Through this aperture was an head thrust and drawn back with so much swiftness, that the immediate conviction was, that thus much of a form, ordinarily invisible, had been unshrowded. The face was turned towards me. Every muscle was tense; the forehead and brows were drawn into vehement expression; the lips were stretched as ni the act of shrieking, and the eyes emitted sparks, which, no doubt, if I had been unattended by a light, would have illuminated like the coruscations of a meteor… This face was well suited to a being whose performances exceeded the standard of humanity, and yet its features were akin to those I had before seen…This visage was, perhaps, pourtrayed by my fancy. (168)

These had vanished with life; but I hoped for liberty to print a last kiss upon her lips. This was denied me; for such had been the merciless blow that destroyed her, that not a lineament remained! (179)

That his station was at some distance, that his attitude was not menacing, that his ominous visage was concealed, may account for my now escaping a shock, violent as those which were past. (222)

In particular, Carwin is able to make his exterior however he pleases in order to best achieve his present desires. However, this makes it difficult for those around him to know how to define his interior self or his true self. He behaves throughout the novel like a sort of chameleon, and his final refusal to admit to causing Wieland’s murder spree is like a final mask he wears to confront the reader. The information which Clara receives from Pleyel regarding Carwin’s past gives the reader a good idea of the different exterior masks which Carwin can wear:

His garb, aspect, and deportment, were wholly Spanish… He had embraced the catholic religion, and adopted a Spanish name instead of his own, which was CARWIN, and devoted himself to the literature and religion of his new country. He pursued no profession, but subsisted on remittances from England. (77)

On topics pf his religion, and of his own history, previous to his transformation into a Spaniard, he was invariably silent. (78)

Carwin was an adherent to the Romish faith, yet was an Englishman by birth, and, perhaps, a protestant by education. He had adopted Spain for his country, and had intimated a design to spend his days there, yet new was an inhabitant of this district, and disguised by the habiliments of a clown! (79)

Notwithstanding the uncouthness of his garb, his manners were not unpolished… He uttered no sentiment calculated to produce a disadvantageous impression. (80)

This final quote is most interesting to me because it reminds me a lot of Benjamin Franklin and the American dream. In Brown’s representation, however, it’s uncanny and unsettling to find someone with an intellectual and polished mind to appear poor and rustic. The inside and outside don’t match, therefore immediately notifying Clara and the reader that something is not quite right here.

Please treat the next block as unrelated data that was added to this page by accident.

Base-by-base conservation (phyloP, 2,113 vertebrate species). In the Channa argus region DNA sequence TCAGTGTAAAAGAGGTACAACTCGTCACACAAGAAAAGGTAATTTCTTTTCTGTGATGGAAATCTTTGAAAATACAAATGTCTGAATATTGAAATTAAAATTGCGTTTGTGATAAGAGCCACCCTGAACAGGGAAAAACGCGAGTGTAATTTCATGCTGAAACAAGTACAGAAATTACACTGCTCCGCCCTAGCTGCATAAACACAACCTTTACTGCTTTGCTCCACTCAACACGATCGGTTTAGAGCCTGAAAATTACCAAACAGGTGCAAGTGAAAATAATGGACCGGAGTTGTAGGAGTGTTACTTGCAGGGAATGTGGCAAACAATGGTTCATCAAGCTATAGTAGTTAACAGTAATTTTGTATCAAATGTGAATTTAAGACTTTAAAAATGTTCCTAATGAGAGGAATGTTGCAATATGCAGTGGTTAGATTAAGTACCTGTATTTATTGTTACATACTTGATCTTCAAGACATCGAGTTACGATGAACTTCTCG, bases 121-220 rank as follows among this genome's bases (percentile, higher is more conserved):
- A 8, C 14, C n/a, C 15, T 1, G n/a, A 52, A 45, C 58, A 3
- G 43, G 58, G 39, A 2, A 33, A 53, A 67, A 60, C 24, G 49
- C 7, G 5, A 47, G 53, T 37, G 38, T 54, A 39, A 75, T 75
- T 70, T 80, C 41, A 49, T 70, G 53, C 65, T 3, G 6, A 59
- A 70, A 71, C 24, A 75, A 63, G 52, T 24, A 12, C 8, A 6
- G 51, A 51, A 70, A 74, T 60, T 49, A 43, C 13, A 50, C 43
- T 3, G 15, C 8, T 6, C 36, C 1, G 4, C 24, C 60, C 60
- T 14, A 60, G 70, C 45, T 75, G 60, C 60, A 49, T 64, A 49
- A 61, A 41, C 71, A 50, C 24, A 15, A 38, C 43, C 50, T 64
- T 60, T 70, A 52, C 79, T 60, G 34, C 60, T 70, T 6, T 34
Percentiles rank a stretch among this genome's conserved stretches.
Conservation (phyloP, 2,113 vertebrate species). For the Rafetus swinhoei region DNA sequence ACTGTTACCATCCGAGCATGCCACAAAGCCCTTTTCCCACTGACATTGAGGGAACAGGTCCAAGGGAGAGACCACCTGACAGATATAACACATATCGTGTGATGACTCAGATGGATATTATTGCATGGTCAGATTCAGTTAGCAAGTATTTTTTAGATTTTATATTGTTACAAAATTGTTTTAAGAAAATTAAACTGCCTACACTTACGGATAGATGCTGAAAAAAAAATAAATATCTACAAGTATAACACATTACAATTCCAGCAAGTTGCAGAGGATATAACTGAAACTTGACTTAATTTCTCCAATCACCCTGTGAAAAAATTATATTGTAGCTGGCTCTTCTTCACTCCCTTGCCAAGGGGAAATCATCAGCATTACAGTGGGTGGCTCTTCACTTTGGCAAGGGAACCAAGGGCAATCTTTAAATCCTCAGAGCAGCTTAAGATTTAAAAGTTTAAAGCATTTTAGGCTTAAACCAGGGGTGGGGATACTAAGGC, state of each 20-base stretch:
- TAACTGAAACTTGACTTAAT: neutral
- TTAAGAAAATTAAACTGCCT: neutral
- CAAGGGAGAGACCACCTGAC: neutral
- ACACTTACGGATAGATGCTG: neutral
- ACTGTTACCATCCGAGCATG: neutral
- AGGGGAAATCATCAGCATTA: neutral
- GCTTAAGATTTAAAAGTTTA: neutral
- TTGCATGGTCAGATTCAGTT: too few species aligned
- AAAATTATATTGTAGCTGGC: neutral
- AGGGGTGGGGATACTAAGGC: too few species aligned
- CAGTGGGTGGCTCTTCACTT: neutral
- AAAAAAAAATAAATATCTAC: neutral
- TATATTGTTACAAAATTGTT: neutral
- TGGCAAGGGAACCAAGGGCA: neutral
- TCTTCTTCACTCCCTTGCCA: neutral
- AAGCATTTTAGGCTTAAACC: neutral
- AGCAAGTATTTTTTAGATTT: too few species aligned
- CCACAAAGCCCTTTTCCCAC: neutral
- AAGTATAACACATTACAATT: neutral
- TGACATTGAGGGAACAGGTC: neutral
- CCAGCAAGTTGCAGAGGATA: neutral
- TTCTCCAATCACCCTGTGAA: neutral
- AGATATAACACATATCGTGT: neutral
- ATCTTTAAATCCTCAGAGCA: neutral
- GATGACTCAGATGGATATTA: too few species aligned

• Throughout the novel, there is a continued focus on air and the atmosphere. Sometimes, Clara is able to find herself in fresh, clear air. However, at other times, the atmosphere is cloudy and unclean. I think this is a great example both of ecogothic description, as well as of contagion within gothic texts. This is especially interesting coming from Brown, as he had written Arthur Melvyn about the yellow fever. The description of a gothic and unhealthy yet pervasive atmosphere is also interesting given the impact of the characters’ senses upon their own interior feelings, passions, and beliefs. The exterior atmosphere invades their inner selves, causing them to behave differently (Wieland murdering his family) and be viewed differently by others (Pleyel viewing Clara as a fallen woman).

No scene can be imagined less enticing to a lover of the picturesque than this. The shore is deformed with mud, and encumbered with a forest of reeds. The fields, in most seasons, are mire; but when they afford a firm footing, the ditches by which they are bounded and intersected, are mantled with stagnating green, and emit the most noxious exhalations. Health is no less a stranger to those seats than pleasure. Spring and autumn are sure to be accompanied with agues and bilious remittence. (53)

To screen him from the unwholesome airs of his own residence, it had been proposed to Pleyel to spend the months of spring with us. (54)

The inclemency of the air would not allow me to walk out. (61)

Cloudy as was the atmosphere, and curtained as my bed was, nothing was visible. (64)

I will not enumerate the various inquiries and conjectures which these incidents occasioned. After all our offers, we came no nearer to dispelling the mist in which they were involved… (70)

…for the space of sixty feet, produced a freshness in the air, and murmur, the most delicious and soothing imaginable. (71)

My first panics were succeeded by the perturbations of surprize, to find myself alone in the open air, and immersed in so deep a gloom. (72)

I was now visited by dread if unknown dangers, and the future was a scene over which clouds rolled, and thunders muttered. (79)

The airy expanse is without a speck. This breeze is usually stedfast, and its promise of a bland and cloudless evening, may be trusted. (90)

The atmosphere, though illuminated only by the starlight, was remarkably serene. (163)

Wieland (1798) by Caitlin Duffy is licensed under a Creative Commons Attribution-ShareAlike 4.0 International License.